The students’ interest in class began to increase.  A third of them were theatre majors, and those students could always be counted on to volunteer.  I led the others to believe that they had freedom of choice, while I started volunteering them.  In order to make the formats more accessible to them, they were rooted in their reality.  I used “Four-Sided Where” to familiarize students with staging and props.  In this game, a student stands in front of the class and describes the four sides of a room in their home, and the class asks questions in order to get more detail and feeling about the environment.  For many of the shy students, talking confidently about something they had a strong grasp on was a self-esteem booster.  Almost the entire class participated in this game, which turned out to be rich with humor and insights into their lives.  One “Four-Sided-Where” that stood out was a student’s garage, which had not one, but two dancer poles for parties.  That drew a lot of interest from the class.

When it was time to introduce the class to performance styles, I had them write on the board what they were already familiar with.  Within moments, the board was filled with styles such as romance, horror, Shakespeare, drama, sci-fi and melodrama.  Next, I chose two students to improvise a scene which would adhere to the various styles I would call out during the course of the scene.  I followed the same structure with emotions, although interestingly enough, the students’ emotions were blocked beyond anything other than love, anger, sorrow, hate and jealousy.  A lengthy discussion followed on what was an emotion and what was an attitude, as I tried to ascertain the reasoning behind the block.  By the end of the discussion, I realized that the class unconsciously was aware of a whole range of emotions, but they had never been asked to identify them out loud before.  The ongoing byproduct of the class was to get the students to do things they’d never done before, and as I saw it, my job was to get them to embrace the unknown, and to free them from the prisons of their minds.

This unconscious or self-imposed mental incarceration frequently led to bartering over the rules of the games in an effort to make them “easier.”  Preconceived notions could also be counterproductive.  Two students balked when playing Spolin’s game “Contact” in which players had to touch each other in a different way every time they talked.  From their expressions, you’d have thought that I’d just asked them to copulate in front of class.  “Tug of War,” another Spolin game, also had an unforeseen result.  In this game, two teams of players engage in a tug of war with an imaginary rope, and as it turned out, neither team wanted to lose, which resulted in no teamwork at all!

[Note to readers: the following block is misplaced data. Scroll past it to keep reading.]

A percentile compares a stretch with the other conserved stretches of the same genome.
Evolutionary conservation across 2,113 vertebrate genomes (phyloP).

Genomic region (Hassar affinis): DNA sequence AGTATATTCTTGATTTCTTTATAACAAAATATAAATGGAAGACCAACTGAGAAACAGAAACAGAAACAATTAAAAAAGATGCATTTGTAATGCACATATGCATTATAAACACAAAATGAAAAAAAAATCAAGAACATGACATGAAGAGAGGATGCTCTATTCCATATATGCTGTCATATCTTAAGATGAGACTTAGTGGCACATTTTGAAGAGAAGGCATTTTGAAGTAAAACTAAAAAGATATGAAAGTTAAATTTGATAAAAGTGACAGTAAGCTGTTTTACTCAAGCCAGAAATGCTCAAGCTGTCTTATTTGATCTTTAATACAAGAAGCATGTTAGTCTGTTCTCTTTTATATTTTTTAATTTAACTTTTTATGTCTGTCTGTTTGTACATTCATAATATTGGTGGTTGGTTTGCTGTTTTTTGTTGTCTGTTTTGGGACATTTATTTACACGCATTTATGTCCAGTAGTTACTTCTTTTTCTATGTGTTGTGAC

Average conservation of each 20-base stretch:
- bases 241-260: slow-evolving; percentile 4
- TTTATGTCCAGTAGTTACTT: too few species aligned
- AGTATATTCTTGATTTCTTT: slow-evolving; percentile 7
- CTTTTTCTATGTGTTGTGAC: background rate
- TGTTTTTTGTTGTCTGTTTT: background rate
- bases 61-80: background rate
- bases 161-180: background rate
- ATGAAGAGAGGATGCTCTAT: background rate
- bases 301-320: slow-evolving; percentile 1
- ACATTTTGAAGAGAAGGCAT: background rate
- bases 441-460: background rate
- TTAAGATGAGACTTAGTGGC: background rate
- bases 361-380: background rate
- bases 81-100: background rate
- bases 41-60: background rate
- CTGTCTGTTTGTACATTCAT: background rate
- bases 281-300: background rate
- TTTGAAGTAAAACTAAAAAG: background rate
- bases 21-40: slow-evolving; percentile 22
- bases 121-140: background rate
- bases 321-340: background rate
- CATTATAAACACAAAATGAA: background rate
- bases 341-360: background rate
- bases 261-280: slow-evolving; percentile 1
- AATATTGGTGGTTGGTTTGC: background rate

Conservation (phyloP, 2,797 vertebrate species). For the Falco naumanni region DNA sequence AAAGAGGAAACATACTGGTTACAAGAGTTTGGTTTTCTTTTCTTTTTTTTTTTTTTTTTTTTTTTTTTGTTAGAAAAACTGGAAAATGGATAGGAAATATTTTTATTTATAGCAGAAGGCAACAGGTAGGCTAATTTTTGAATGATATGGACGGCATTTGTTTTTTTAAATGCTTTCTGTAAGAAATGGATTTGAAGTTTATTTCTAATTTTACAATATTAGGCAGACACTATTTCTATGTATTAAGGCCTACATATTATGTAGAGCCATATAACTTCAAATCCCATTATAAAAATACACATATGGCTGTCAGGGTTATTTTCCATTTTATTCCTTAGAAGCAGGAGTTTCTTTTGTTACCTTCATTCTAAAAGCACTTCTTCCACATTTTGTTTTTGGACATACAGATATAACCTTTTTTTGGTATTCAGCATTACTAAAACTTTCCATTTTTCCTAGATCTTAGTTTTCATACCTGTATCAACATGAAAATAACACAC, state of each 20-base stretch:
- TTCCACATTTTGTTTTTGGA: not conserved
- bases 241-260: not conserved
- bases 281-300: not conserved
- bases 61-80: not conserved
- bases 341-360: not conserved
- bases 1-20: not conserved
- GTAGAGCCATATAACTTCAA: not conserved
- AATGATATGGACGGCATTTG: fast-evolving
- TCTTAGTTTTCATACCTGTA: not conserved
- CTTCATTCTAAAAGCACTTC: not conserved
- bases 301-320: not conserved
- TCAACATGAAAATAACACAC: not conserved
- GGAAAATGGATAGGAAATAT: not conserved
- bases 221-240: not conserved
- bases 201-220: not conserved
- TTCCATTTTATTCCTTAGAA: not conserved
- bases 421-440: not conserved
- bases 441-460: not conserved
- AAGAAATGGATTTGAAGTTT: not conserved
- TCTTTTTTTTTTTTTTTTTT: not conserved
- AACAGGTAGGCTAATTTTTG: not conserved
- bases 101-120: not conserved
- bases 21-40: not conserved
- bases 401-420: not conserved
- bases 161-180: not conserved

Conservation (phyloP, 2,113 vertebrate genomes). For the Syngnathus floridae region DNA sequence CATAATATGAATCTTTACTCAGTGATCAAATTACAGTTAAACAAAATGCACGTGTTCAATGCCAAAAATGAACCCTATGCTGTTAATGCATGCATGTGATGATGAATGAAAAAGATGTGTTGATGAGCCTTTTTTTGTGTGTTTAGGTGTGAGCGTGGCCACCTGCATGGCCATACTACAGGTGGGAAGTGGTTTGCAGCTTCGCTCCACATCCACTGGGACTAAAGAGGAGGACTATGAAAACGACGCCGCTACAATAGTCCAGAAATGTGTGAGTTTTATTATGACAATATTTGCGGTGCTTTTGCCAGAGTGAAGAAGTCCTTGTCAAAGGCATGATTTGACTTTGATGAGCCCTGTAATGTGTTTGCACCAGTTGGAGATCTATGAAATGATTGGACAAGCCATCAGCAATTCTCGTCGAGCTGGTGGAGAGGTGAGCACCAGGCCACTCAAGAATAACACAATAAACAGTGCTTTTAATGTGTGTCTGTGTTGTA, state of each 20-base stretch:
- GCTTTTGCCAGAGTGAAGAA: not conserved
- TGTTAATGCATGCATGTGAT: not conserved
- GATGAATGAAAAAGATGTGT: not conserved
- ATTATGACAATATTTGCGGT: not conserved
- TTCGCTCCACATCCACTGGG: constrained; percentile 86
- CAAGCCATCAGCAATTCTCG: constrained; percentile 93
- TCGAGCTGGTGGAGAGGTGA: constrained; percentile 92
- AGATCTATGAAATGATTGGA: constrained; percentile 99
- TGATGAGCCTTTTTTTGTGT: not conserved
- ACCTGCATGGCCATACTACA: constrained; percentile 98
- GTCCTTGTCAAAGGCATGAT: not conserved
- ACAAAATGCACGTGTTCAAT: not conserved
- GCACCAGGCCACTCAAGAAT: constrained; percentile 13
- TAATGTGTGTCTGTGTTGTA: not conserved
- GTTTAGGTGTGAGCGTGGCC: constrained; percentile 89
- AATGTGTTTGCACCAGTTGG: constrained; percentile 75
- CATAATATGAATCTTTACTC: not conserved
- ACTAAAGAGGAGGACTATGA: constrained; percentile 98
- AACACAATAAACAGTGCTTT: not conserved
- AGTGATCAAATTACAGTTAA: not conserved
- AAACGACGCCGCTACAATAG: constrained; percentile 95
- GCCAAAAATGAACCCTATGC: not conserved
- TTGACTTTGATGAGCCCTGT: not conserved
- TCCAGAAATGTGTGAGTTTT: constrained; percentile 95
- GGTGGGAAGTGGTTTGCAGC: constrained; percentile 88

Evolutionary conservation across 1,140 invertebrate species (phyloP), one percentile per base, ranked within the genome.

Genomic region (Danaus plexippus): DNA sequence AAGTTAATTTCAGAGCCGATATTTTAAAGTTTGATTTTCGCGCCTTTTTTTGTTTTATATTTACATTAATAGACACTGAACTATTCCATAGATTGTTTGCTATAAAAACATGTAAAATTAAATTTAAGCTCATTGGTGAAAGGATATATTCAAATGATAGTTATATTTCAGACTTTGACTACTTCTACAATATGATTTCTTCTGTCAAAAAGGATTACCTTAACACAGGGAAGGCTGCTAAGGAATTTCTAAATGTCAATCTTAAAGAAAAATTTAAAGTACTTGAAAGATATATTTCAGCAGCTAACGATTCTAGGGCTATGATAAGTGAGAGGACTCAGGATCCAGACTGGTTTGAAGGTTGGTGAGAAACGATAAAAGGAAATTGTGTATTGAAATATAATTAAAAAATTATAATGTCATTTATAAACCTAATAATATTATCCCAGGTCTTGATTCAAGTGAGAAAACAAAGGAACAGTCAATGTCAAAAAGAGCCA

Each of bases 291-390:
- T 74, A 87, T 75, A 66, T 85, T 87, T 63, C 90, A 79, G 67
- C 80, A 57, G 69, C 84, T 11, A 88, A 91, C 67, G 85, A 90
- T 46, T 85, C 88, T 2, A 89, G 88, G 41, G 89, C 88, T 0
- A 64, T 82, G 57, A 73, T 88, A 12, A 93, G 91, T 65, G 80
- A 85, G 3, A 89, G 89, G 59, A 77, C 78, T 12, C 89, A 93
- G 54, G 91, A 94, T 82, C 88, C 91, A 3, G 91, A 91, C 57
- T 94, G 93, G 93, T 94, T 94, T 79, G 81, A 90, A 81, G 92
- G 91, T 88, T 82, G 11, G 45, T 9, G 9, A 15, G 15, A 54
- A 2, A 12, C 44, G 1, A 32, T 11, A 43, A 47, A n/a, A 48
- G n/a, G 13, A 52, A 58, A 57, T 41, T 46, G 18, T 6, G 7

When the department informed me that I would be finishing out the semester, I became a little more innovative with my educational theatre approach.  A main requirement of the course was to read Aristotle’s Poetics, an essential study in the art of drama, and apply his components of a play in their reviews and discussions.  I developed a plan to make this interactive.  The students had recently attended a one act festival at the college.  I broke the class up into groups of five and handed each group an index card that had one of Aristotle’s components written on it.  The group then had to improvise the “essence” of a scene from one of the plays that fit the component’s description.  Because of the length of the class, not all the groups went, and were probably relieved that they were spared.  But those who did, presented a series of vibrant scenes dealing with family problems, dating issues and mental illness, all fitting within the paradigm of Aristotle’s Poetics.

As the weeks progressed, the students became more familiar with each other and me. Friendships developed and the shyer students began to emerge from their shells.  Word began to spread on campus that this was a fun class where students got to do something different at every session.  Still, 8am is a hard time for a participation course, and frequently, students would saunter in ten to fifteen minutes late.  Often, I threw the tardy ones right into a structure the second they entered the room.  Half awake, no one ever refused, and grudgingly they began to accept that this is what I would do!  As for myself, I normally arrived at class around 7:40am.  As students slowly filtered in, I engaged them in conversation, which unbeknownst to them, invariably led to a game. 

Once, when talking to a student about some of my favorite plays, I asked her if someone wanted to produce a play about her life, what would the title and genre be?  She responded “It would be a drama called My Mental Life.”  Turning to another student, I asked “Based on that title and genre, what do you think the play is about?”  After the student gave it some thought, she responded “It’s about a girl growing up with a sociopath in her family.  The sociopath is her brother, and he gets worse as she gets older.”  By the time class was ready to begin, about twenty students shared titles and genres, with twenty others providing the storylines. In addition to being a great bonding exercise, the students who provided the storylines were remarkably spot-on with what the students who came up with the titles and genres had intended.